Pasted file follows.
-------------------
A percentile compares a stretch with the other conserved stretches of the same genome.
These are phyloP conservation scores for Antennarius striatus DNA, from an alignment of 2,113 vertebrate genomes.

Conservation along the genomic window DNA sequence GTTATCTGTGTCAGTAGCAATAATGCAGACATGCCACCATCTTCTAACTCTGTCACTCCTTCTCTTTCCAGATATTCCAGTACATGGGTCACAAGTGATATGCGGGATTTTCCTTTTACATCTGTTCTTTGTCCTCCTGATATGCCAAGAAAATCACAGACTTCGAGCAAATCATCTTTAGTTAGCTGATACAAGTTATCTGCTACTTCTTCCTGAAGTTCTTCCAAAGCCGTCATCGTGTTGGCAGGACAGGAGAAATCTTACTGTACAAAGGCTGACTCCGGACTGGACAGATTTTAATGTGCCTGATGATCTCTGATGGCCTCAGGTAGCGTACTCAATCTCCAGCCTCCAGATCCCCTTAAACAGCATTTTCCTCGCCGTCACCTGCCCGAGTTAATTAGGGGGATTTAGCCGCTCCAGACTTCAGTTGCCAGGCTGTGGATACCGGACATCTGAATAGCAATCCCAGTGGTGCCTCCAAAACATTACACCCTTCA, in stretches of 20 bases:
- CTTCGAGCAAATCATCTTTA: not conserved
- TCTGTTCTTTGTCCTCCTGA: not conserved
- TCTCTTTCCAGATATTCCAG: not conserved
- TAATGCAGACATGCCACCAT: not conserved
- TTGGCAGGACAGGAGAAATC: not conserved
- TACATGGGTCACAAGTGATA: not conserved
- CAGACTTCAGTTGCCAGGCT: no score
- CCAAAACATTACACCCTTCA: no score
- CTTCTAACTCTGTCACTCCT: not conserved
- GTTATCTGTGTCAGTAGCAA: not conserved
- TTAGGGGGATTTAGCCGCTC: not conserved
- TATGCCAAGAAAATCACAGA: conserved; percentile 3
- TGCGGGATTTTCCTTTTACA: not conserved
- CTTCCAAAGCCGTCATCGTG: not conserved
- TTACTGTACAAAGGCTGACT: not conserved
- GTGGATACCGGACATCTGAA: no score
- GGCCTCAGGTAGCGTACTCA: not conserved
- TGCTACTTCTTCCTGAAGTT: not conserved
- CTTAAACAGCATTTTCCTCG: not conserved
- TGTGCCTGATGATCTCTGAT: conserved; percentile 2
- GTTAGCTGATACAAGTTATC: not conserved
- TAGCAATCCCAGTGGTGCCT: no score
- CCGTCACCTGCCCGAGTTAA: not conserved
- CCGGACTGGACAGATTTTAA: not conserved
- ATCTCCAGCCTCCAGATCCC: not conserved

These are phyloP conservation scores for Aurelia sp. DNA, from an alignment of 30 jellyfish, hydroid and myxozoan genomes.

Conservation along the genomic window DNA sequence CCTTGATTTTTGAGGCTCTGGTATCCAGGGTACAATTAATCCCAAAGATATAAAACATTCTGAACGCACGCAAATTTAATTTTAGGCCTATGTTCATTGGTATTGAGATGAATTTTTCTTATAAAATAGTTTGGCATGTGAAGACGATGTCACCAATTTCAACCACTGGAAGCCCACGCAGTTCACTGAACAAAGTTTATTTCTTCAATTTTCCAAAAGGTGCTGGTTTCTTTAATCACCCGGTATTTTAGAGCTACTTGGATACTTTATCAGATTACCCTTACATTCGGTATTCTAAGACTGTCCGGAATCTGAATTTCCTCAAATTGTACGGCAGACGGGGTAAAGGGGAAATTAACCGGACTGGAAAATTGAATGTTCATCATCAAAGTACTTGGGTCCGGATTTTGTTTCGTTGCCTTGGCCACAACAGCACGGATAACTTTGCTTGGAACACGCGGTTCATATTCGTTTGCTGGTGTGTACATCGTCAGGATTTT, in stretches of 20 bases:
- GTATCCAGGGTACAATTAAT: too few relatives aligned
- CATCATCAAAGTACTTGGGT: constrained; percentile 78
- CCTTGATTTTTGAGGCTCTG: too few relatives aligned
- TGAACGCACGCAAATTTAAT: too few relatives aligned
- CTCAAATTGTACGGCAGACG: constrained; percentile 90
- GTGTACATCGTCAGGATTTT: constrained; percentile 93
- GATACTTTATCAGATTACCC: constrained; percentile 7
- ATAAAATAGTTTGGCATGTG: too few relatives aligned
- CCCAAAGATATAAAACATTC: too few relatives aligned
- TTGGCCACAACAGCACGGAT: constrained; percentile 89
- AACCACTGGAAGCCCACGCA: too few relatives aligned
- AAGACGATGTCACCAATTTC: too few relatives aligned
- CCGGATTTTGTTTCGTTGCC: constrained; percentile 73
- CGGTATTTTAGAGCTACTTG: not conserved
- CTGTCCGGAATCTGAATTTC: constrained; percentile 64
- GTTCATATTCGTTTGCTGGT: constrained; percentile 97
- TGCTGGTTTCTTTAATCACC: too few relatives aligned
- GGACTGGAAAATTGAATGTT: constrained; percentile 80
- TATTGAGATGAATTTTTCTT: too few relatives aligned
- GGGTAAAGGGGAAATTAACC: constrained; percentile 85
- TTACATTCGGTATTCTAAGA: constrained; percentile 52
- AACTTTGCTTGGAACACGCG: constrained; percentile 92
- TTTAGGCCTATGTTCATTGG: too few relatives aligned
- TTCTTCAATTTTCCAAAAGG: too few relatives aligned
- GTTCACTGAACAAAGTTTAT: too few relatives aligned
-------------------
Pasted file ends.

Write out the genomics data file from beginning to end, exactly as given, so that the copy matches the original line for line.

A percentile compares a stretch with the other conserved stretches of the same genome.
These are phyloP conservation scores for Antennarius striatus DNA, from an alignment of 2,113 vertebrate genomes.

Conservation along the genomic window DNA sequence GTTATCTGTGTCAGTAGCAATAATGCAGACATGCCACCATCTTCTAACTCTGTCACTCCTTCTCTTTCCAGATATTCCAGTACATGGGTCACAAGTGATATGCGGGATTTTCCTTTTACATCTGTTCTTTGTCCTCCTGATATGCCAAGAAAATCACAGACTTCGAGCAAATCATCTTTAGTTAGCTGATACAAGTTATCTGCTACTTCTTCCTGAAGTTCTTCCAAAGCCGTCATCGTGTTGGCAGGACAGGAGAAATCTTACTGTACAAAGGCTGACTCCGGACTGGACAGATTTTAATGTGCCTGATGATCTCTGATGGCCTCAGGTAGCGTACTCAATCTCCAGCCTCCAGATCCCCTTAAACAGCATTTTCCTCGCCGTCACCTGCCCGAGTTAATTAGGGGGATTTAGCCGCTCCAGACTTCAGTTGCCAGGCTGTGGATACCGGACATCTGAATAGCAATCCCAGTGGTGCCTCCAAAACATTACACCCTTCA, in stretches of 20 bases:
- CTTCGAGCAAATCATCTTTA: not conserved
- TCTGTTCTTTGTCCTCCTGA: not conserved
- TCTCTTTCCAGATATTCCAG: not conserved
- TAATGCAGACATGCCACCAT: not conserved
- TTGGCAGGACAGGAGAAATC: not conserved
- TACATGGGTCACAAGTGATA: not conserved
- CAGACTTCAGTTGCCAGGCT: no score
- CCAAAACATTACACCCTTCA: no score
- CTTCTAACTCTGTCACTCCT: not conserved
- GTTATCTGTGTCAGTAGCAA: not conserved
- TTAGGGGGATTTAGCCGCTC: not conserved
- TATGCCAAGAAAATCACAGA: conserved; percentile 3
- TGCGGGATTTTCCTTTTACA: not conserved
- CTTCCAAAGCCGTCATCGTG: not conserved
- TTACTGTACAAAGGCTGACT: not conserved
- GTGGATACCGGACATCTGAA: no score
- GGCCTCAGGTAGCGTACTCA: not conserved
- TGCTACTTCTTCCTGAAGTT: not conserved
- CTTAAACAGCATTTTCCTCG: not conserved
- TGTGCCTGATGATCTCTGAT: conserved; percentile 2
- GTTAGCTGATACAAGTTATC: not conserved
- TAGCAATCCCAGTGGTGCCT: no score
- CCGTCACCTGCCCGAGTTAA: not conserved
- CCGGACTGGACAGATTTTAA: not conserved
- ATCTCCAGCCTCCAGATCCC: not conserved

These are phyloP conservation scores for Aurelia sp. DNA, from an alignment of 30 jellyfish, hydroid and myxozoan genomes.

Conservation along the genomic window DNA sequence CCTTGATTTTTGAGGCTCTGGTATCCAGGGTACAATTAATCCCAAAGATATAAAACATTCTGAACGCACGCAAATTTAATTTTAGGCCTATGTTCATTGGTATTGAGATGAATTTTTCTTATAAAATAGTTTGGCATGTGAAGACGATGTCACCAATTTCAACCACTGGAAGCCCACGCAGTTCACTGAACAAAGTTTATTTCTTCAATTTTCCAAAAGGTGCTGGTTTCTTTAATCACCCGGTATTTTAGAGCTACTTGGATACTTTATCAGATTACCCTTACATTCGGTATTCTAAGACTGTCCGGAATCTGAATTTCCTCAAATTGTACGGCAGACGGGGTAAAGGGGAAATTAACCGGACTGGAAAATTGAATGTTCATCATCAAAGTACTTGGGTCCGGATTTTGTTTCGTTGCCTTGGCCACAACAGCACGGATAACTTTGCTTGGAACACGCGGTTCATATTCGTTTGCTGGTGTGTACATCGTCAGGATTTT, in stretches of 20 bases:
- GTATCCAGGGTACAATTAAT: too few relatives aligned
- CATCATCAAAGTACTTGGGT: constrained; percentile 78
- CCTTGATTTTTGAGGCTCTG: too few relatives aligned
- TGAACGCACGCAAATTTAAT: too few relatives aligned
- CTCAAATTGTACGGCAGACG: constrained; percentile 90
- GTGTACATCGTCAGGATTTT: constrained; percentile 93
- GATACTTTATCAGATTACCC: constrained; percentile 7
- ATAAAATAGTTTGGCATGTG: too few relatives aligned
- CCCAAAGATATAAAACATTC: too few relatives aligned
- TTGGCCACAACAGCACGGAT: constrained; percentile 89
- AACCACTGGAAGCCCACGCA: too few relatives aligned
- AAGACGATGTCACCAATTTC: too few relatives aligned
- CCGGATTTTGTTTCGTTGCC: constrained; percentile 73
- CGGTATTTTAGAGCTACTTG: not conserved
- CTGTCCGGAATCTGAATTTC: constrained; percentile 64
- GTTCATATTCGTTTGCTGGT: constrained; percentile 97
- TGCTGGTTTCTTTAATCACC: too few relatives aligned
- GGACTGGAAAATTGAATGTT: constrained; percentile 80
- TATTGAGATGAATTTTTCTT: too few relatives aligned
- GGGTAAAGGGGAAATTAACC: constrained; percentile 85
- TTACATTCGGTATTCTAAGA: constrained; percentile 52
- AACTTTGCTTGGAACACGCG: constrained; percentile 92
- TTTAGGCCTATGTTCATTGG: too few relatives aligned
- TTCTTCAATTTTCCAAAAGG: too few relatives aligned
- GTTCACTGAACAAAGTTTAT: too few relatives aligned